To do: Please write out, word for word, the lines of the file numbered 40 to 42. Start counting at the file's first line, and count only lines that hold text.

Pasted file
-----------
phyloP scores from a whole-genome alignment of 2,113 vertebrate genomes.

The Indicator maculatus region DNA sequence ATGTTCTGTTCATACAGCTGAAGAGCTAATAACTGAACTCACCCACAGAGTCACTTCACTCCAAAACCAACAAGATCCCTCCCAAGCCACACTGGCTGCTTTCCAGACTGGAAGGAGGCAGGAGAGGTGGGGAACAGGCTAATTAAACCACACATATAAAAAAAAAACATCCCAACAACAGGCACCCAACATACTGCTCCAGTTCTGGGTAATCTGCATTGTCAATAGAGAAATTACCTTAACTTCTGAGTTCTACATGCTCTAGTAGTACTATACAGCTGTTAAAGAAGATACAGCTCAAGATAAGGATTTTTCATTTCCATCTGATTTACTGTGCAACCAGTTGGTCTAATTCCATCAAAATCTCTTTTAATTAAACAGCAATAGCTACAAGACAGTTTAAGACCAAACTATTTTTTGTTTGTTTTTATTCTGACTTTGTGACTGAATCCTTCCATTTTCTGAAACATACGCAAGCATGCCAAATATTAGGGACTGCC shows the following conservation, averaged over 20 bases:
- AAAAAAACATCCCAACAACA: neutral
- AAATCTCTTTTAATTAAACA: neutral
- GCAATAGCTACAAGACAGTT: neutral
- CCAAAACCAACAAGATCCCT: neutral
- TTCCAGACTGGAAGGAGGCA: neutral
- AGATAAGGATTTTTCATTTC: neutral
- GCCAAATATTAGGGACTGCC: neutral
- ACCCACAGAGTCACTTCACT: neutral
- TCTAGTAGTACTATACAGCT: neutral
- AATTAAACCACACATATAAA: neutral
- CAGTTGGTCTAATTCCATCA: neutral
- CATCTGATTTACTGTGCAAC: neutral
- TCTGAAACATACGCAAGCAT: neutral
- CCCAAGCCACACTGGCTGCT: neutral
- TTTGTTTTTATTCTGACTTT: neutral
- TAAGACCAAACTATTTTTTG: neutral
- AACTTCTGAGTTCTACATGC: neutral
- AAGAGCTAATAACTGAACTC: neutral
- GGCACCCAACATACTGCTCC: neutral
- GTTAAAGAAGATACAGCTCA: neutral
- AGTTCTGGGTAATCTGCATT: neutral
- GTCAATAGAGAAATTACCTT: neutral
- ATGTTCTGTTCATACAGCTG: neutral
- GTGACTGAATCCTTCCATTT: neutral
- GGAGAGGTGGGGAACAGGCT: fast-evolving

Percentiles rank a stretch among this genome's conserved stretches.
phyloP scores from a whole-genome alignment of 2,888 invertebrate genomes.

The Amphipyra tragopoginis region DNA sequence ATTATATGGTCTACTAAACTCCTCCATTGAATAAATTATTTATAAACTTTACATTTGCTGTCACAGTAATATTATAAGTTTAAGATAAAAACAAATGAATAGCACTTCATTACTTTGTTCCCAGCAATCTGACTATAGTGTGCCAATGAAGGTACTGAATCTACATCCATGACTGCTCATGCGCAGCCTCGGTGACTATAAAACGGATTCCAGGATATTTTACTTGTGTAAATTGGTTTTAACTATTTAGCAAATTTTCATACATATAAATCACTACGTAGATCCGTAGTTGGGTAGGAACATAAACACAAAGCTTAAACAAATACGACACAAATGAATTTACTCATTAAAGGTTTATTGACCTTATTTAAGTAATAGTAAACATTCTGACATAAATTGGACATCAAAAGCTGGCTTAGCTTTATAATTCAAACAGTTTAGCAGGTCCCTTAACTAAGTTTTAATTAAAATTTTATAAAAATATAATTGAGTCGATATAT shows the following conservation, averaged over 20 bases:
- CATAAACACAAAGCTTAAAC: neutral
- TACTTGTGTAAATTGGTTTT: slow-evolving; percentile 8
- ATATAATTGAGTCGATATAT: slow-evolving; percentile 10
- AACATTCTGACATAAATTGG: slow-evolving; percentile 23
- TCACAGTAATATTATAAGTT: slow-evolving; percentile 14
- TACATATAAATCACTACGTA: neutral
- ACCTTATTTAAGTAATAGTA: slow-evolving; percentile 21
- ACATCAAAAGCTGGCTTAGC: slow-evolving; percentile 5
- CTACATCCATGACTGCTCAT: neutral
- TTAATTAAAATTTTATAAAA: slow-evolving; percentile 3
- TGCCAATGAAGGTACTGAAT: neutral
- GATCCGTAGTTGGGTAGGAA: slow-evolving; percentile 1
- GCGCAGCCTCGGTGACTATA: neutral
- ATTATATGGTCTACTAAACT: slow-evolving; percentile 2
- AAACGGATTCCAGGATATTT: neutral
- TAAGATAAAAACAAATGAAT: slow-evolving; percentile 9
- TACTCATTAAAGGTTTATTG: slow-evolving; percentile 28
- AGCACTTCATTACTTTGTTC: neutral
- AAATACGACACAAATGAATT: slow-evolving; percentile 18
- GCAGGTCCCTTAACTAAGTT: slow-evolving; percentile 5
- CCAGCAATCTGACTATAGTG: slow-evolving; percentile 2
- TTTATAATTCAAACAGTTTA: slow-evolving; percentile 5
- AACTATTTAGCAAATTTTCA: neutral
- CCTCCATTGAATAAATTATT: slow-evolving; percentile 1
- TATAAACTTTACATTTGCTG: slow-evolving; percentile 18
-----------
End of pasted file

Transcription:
- TTAATTAAAATTTTATAAAA: slow-evolving; percentile 3
- TGCCAATGAAGGTACTGAAT: neutral
- GATCCGTAGTTGGGTAGGAA: slow-evolving; percentile 1